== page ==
Daniel T. O’Brien

Daniel T. O’Brien is a recent graduate of the MFA program in creative writing at The Ohio State University, where he also served as poetry editor of The Journal and managing editor of The Journal/OSU Press Book Prize Series. His work has recently appeared or is forthcoming in The American Literary Review, Banango Street, BLOOM, Foundry, Prelude, and Tinderbox Poetry Journal. He lives in New York.


Robert Mapplethorpe 


I’ve spent another evening contemplating the precise

placement of the parrot tulips, the lamp beside the leather

-clad couple. Obsessed with the artifact and artificial,

still uncertain about the difference. You once said beauty    

and the devil are the same thing. You said, I want to see the devil

in us all. In the wild, the male peacock exposes

his covert feathers to attract a mate; I wear nothing

but the gold chain of a goddess around my neck.

When I met my lover we both wore stone

rings on our fingers. What do you think

about that? I don’t think there’s anything

covert about me, but I’ve yet to meet myself

in person. I want everything to be perfect, and

of course it isn’t. I am so tired of perfect.

Do you remember Jim and Tom in Sausalito?

Who pissed in whose mouth? My first night in London

a Scotsman threw me into a bathtub and

pissed all over my body. I felt badly behaved, but holy;

I imagine you know something about that. We both came

from good places to leave, creatures crawling toward something

forbidden. No need to distinguish the seeking from the sought—

aren’t we all just exploiting each other? I don’t believe in God,

but maybe in gospel—like you I am in love with the silence.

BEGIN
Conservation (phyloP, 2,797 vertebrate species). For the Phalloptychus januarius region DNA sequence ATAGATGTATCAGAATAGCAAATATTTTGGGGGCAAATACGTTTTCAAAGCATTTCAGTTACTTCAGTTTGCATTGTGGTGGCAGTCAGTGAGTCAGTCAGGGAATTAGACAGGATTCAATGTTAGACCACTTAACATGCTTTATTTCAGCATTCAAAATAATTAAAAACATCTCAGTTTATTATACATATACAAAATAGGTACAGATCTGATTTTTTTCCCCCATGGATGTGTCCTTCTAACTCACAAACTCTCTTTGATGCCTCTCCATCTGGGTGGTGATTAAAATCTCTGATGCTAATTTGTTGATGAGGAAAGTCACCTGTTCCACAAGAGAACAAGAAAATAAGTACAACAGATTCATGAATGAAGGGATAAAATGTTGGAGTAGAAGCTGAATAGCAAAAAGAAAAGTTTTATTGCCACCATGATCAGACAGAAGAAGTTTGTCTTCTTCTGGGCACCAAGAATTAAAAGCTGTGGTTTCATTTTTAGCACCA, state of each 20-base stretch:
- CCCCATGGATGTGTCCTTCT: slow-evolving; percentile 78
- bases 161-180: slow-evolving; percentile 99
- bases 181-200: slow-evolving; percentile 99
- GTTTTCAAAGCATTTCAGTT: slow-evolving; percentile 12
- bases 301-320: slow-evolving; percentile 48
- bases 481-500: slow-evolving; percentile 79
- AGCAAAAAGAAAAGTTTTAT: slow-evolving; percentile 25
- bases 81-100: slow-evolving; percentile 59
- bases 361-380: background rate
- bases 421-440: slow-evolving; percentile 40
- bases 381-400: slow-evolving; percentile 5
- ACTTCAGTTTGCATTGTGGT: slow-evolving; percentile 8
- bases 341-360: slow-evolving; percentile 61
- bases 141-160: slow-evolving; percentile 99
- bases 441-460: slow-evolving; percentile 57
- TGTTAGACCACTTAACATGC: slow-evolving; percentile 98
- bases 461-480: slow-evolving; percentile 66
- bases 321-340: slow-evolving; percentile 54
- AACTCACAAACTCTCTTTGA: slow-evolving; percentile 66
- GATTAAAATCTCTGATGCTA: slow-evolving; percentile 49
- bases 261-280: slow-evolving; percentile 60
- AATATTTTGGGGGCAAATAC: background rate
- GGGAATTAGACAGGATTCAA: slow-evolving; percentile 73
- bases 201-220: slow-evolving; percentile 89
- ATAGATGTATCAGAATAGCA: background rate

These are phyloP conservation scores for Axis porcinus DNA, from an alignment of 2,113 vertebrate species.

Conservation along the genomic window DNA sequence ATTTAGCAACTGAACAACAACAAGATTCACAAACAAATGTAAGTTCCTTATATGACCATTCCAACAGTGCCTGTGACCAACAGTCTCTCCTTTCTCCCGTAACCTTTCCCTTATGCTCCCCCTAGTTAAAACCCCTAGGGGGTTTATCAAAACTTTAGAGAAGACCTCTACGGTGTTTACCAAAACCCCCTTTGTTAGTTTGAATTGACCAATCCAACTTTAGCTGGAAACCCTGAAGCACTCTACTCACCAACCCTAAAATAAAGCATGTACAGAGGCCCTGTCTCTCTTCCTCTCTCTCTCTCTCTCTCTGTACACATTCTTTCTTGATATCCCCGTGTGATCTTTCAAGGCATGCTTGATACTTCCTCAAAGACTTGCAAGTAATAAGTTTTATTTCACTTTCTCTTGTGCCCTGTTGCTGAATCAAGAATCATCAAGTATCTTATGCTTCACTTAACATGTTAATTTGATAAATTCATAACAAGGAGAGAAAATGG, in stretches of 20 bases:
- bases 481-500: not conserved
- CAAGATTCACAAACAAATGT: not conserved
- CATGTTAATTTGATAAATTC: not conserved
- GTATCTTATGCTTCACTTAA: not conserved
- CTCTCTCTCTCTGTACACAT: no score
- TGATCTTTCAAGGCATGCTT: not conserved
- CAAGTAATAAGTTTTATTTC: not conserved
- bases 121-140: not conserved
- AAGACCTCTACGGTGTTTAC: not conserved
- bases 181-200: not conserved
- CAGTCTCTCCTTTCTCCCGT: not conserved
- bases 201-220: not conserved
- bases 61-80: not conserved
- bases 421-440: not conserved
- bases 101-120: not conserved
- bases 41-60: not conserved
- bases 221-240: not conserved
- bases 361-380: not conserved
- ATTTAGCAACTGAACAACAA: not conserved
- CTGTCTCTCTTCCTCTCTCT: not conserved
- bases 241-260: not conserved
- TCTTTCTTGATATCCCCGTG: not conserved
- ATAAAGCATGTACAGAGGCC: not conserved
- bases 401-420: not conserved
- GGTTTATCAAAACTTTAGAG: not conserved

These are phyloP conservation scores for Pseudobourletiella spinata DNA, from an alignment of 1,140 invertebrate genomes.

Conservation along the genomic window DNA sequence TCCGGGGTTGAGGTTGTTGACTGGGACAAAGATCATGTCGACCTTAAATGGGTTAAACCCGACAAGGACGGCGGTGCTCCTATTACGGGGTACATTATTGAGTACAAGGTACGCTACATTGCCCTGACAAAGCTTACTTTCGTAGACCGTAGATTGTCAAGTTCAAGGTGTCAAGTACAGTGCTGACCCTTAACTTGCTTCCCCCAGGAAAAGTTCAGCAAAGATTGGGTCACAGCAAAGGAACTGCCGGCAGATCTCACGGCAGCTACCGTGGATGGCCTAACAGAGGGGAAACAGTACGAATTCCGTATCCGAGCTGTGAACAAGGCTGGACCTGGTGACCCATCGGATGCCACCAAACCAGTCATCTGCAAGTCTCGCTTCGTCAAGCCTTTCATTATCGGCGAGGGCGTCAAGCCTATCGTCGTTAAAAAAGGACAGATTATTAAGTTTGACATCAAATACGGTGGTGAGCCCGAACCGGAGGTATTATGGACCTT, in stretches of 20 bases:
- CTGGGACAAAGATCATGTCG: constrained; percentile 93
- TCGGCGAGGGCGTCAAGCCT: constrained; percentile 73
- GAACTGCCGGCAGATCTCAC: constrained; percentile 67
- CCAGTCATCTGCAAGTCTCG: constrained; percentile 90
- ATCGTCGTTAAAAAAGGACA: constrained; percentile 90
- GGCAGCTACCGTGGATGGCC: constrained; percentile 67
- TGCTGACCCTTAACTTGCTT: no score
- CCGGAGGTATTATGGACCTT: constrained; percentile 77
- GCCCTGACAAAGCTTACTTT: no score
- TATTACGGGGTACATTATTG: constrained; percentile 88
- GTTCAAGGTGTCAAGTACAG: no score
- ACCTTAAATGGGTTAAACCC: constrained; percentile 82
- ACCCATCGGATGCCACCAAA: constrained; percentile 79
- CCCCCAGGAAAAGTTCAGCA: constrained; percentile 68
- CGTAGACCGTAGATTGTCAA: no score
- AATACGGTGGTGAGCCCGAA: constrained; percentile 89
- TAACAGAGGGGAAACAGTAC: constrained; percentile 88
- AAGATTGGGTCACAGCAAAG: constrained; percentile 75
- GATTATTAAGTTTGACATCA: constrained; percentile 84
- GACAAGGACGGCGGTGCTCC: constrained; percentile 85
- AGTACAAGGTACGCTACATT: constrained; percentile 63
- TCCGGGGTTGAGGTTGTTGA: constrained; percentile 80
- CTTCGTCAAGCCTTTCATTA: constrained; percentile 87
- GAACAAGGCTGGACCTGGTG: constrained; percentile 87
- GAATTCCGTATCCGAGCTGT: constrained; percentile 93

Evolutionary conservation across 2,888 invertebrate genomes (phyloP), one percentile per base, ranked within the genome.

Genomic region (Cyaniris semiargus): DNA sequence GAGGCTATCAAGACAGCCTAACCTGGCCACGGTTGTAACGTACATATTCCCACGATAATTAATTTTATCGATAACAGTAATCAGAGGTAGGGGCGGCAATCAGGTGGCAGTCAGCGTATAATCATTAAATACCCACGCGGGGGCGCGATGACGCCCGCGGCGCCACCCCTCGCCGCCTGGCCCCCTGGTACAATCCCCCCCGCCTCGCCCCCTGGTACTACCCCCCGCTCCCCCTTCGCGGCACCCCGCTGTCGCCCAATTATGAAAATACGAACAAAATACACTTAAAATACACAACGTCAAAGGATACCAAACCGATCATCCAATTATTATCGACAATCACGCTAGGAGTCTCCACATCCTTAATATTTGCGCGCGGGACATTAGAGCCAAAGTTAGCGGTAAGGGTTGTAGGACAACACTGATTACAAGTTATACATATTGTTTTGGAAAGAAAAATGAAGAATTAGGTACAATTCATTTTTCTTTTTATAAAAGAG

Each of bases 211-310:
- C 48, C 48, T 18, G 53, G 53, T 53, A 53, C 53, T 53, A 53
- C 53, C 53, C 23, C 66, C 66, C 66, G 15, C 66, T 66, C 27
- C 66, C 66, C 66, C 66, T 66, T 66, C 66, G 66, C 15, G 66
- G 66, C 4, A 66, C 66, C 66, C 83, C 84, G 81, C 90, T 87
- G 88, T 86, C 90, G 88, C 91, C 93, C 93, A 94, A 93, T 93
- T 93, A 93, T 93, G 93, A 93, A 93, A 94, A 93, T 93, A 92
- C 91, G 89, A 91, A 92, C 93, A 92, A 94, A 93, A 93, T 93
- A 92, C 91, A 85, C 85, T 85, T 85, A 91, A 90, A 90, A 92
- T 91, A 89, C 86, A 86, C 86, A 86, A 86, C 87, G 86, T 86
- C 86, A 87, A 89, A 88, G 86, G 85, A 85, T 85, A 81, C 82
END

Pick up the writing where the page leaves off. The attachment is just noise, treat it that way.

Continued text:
Convivial playmate, satyr by my side—you were a ghost

before you ever became one. A story I told myself in bed

late at night. I water the calla lilies I keep and close

my eyes. I see something more in so much

around me. Me meaning not merely myself.



Nemean Lion in the Nightclub


We went to the club with two entrances.

It was October. He was dressed in a beige-brown fur

from Justina’s. I wore a floral crown made of lavender and greens.

On the street, there were so many people—goddesses, and animals,

and light. Before the nightclub, the party. We went as Hunter and Gatherer.

He fashioned a bow with rubber arrows; I took kindly to sprinkling herbs

and spices across a plated mirror for me and the host. We drank whiskey

and danced in the alley. Inside, my friend’s marriage was falling apart.

How much do we sacrifice for love, or acceptance?

And where’s the limit for what we can bear? Back inside I felt anxious,

unsocial. I hate fighting and small spaces so we left. But at the nightclub,

the thrash and the thrashing—the speakers, our bodies, the sex.

In the dark I love feeling bright and electric, but in love I am still

hopelessly lost. At what point does it turn into a labor?

Something to end before it tears everything down? The night ended,

as always. As always, I refused to let it go—in a rush to be somewhere

and never alone. I wrapped his fur around me and ran out the back

door into oncoming headlights. Somehow, I found my way

home. The next morning, when he left me, I didn’t ask why

are you leaving? When he left me I avoided the mirror for days.


Lernean Hydra, Lakeside 


We drove to Lake Michigan in July.

On the roadside, the weather-exposed skeleton

of a buck, swarmed with flies. We stopped

to greet the famous sprawling

sand dunes, and on the beach found a Petoskey

stone, which I placed in a small Cherrywood box

my mother had given me for my jewelry

(but that I used for pot and kept in the console).

There is no knowing what was meant

by the sighting, the sight, our acquisition.

There was no knowing that our love would grow

serpentine with doubt. There are so many things

I have tried to believe in—even, and especially,

those which have seemed hopeless from the start.

At five, I asked my mother: if God is love, then why

can’t priests get married—why does he keep all their love

for himself? Both a skeptic and romantic, it would seem,

from the start. Love, with its many dragon-like heads,

still somehow doubling inside me like a dandelion, severed

at the neck. What does it mean to see it through to the end and what

ends it? What part of love do each of us love best?

I have seen my fair share of seasons and carousels—

each of their impossible patterns and pigments.

The ritual in their inevitable return.

The requirement of an end from the start.


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